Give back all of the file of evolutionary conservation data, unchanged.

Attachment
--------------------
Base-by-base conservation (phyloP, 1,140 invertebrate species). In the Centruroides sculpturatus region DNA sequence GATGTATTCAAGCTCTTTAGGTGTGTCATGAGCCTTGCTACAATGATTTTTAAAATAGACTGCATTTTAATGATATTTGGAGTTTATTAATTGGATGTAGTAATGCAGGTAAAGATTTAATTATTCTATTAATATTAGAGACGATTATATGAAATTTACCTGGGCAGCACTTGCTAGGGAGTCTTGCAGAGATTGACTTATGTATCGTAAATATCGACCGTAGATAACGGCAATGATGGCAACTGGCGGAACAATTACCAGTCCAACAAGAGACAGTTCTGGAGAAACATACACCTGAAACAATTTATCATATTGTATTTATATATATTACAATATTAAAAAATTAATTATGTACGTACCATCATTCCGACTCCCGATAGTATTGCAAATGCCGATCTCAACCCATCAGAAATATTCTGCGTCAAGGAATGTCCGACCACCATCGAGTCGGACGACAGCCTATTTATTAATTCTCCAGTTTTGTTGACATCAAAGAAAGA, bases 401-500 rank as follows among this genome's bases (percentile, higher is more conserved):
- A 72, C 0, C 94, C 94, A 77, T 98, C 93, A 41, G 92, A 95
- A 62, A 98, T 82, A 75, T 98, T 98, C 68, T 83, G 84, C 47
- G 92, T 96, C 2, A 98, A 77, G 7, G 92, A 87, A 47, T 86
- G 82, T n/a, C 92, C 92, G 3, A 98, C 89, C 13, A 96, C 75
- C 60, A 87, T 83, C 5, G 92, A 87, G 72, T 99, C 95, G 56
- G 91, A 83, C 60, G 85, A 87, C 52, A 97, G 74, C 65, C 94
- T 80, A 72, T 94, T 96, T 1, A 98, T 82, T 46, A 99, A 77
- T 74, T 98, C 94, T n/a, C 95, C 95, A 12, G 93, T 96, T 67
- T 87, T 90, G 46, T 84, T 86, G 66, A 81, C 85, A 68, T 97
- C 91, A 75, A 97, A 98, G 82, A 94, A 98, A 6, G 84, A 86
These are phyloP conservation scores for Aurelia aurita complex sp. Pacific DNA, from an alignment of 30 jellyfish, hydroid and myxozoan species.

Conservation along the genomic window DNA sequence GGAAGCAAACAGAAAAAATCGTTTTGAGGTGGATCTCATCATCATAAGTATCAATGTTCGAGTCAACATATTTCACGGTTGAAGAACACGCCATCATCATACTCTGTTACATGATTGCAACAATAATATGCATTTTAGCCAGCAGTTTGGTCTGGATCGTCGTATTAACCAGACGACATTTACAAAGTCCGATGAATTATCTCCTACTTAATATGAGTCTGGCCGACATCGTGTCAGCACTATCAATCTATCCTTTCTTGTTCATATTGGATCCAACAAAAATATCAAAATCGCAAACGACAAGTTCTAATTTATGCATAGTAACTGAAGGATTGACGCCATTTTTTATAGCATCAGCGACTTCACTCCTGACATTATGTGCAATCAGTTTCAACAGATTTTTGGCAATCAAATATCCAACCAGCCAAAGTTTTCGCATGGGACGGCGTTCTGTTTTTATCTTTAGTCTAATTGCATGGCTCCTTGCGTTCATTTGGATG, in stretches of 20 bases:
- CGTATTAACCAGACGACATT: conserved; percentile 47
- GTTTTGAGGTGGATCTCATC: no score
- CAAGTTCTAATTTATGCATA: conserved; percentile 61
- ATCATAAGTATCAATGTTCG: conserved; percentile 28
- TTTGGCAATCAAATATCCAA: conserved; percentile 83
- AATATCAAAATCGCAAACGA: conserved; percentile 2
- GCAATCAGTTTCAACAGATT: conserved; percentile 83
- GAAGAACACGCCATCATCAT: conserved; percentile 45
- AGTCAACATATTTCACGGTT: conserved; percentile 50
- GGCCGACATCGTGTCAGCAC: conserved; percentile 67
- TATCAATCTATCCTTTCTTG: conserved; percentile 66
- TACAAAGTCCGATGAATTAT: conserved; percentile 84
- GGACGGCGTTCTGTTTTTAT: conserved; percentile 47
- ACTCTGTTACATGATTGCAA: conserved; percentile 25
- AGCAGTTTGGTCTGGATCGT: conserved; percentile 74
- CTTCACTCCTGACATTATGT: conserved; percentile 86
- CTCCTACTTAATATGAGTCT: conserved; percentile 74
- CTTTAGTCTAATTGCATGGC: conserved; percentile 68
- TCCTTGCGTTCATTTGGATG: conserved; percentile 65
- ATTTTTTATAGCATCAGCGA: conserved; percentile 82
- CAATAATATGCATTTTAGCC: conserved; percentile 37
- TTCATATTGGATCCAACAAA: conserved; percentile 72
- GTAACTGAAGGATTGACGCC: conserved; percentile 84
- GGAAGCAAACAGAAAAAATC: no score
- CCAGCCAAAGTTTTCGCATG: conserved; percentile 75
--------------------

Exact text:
Base-by-base conservation (phyloP, 1,140 invertebrate species). In the Centruroides sculpturatus region DNA sequence GATGTATTCAAGCTCTTTAGGTGTGTCATGAGCCTTGCTACAATGATTTTTAAAATAGACTGCATTTTAATGATATTTGGAGTTTATTAATTGGATGTAGTAATGCAGGTAAAGATTTAATTATTCTATTAATATTAGAGACGATTATATGAAATTTACCTGGGCAGCACTTGCTAGGGAGTCTTGCAGAGATTGACTTATGTATCGTAAATATCGACCGTAGATAACGGCAATGATGGCAACTGGCGGAACAATTACCAGTCCAACAAGAGACAGTTCTGGAGAAACATACACCTGAAACAATTTATCATATTGTATTTATATATATTACAATATTAAAAAATTAATTATGTACGTACCATCATTCCGACTCCCGATAGTATTGCAAATGCCGATCTCAACCCATCAGAAATATTCTGCGTCAAGGAATGTCCGACCACCATCGAGTCGGACGACAGCCTATTTATTAATTCTCCAGTTTTGTTGACATCAAAGAAAGA, bases 401-500 rank as follows among this genome's bases (percentile, higher is more conserved):
- A 72, C 0, C 94, C 94, A 77, T 98, C 93, A 41, G 92, A 95
- A 62, A 98, T 82, A 75, T 98, T 98, C 68, T 83, G 84, C 47
- G 92, T 96, C 2, A 98, A 77, G 7, G 92, A 87, A 47, T 86
- G 82, T n/a, C 92, C 92, G 3, A 98, C 89, C 13, A 96, C 75
- C 60, A 87, T 83, C 5, G 92, A 87, G 72, T 99, C 95, G 56
- G 91, A 83, C 60, G 85, A 87, C 52, A 97, G 74, C 65, C 94
- T 80, A 72, T 94, T 96, T 1, A 98, T 82, T 46, A 99, A 77
- T 74, T 98, C 94, T n/a, C 95, C 95, A 12, G 93, T 96, T 67
- T 87, T 90, G 46, T 84, T 86, G 66, A 81, C 85, A 68, T 97
- C 91, A 75, A 97, A 98, G 82, A 94, A 98, A 6, G 84, A 86
These are phyloP conservation scores for Aurelia aurita complex sp. Pacific DNA, from an alignment of 30 jellyfish, hydroid and myxozoan species.

Conservation along the genomic window DNA sequence GGAAGCAAACAGAAAAAATCGTTTTGAGGTGGATCTCATCATCATAAGTATCAATGTTCGAGTCAACATATTTCACGGTTGAAGAACACGCCATCATCATACTCTGTTACATGATTGCAACAATAATATGCATTTTAGCCAGCAGTTTGGTCTGGATCGTCGTATTAACCAGACGACATTTACAAAGTCCGATGAATTATCTCCTACTTAATATGAGTCTGGCCGACATCGTGTCAGCACTATCAATCTATCCTTTCTTGTTCATATTGGATCCAACAAAAATATCAAAATCGCAAACGACAAGTTCTAATTTATGCATAGTAACTGAAGGATTGACGCCATTTTTTATAGCATCAGCGACTTCACTCCTGACATTATGTGCAATCAGTTTCAACAGATTTTTGGCAATCAAATATCCAACCAGCCAAAGTTTTCGCATGGGACGGCGTTCTGTTTTTATCTTTAGTCTAATTGCATGGCTCCTTGCGTTCATTTGGATG, in stretches of 20 bases:
- CGTATTAACCAGACGACATT: conserved; percentile 47
- GTTTTGAGGTGGATCTCATC: no score
- CAAGTTCTAATTTATGCATA: conserved; percentile 61
- ATCATAAGTATCAATGTTCG: conserved; percentile 28
- TTTGGCAATCAAATATCCAA: conserved; percentile 83
- AATATCAAAATCGCAAACGA: conserved; percentile 2
- GCAATCAGTTTCAACAGATT: conserved; percentile 83
- GAAGAACACGCCATCATCAT: conserved; percentile 45
- AGTCAACATATTTCACGGTT: conserved; percentile 50
- GGCCGACATCGTGTCAGCAC: conserved; percentile 67
- TATCAATCTATCCTTTCTTG: conserved; percentile 66
- TACAAAGTCCGATGAATTAT: conserved; percentile 84
- GGACGGCGTTCTGTTTTTAT: conserved; percentile 47
- ACTCTGTTACATGATTGCAA: conserved; percentile 25
- AGCAGTTTGGTCTGGATCGT: conserved; percentile 74
- CTTCACTCCTGACATTATGT: conserved; percentile 86
- CTCCTACTTAATATGAGTCT: conserved; percentile 74
- CTTTAGTCTAATTGCATGGC: conserved; percentile 68
- TCCTTGCGTTCATTTGGATG: conserved; percentile 65
- ATTTTTTATAGCATCAGCGA: conserved; percentile 82
- CAATAATATGCATTTTAGCC: conserved; percentile 37
- TTCATATTGGATCCAACAAA: conserved; percentile 72
- GTAACTGAAGGATTGACGCC: conserved; percentile 84
- GGAAGCAAACAGAAAAAATC: no score
- CCAGCCAAAGTTTTCGCATG: conserved; percentile 75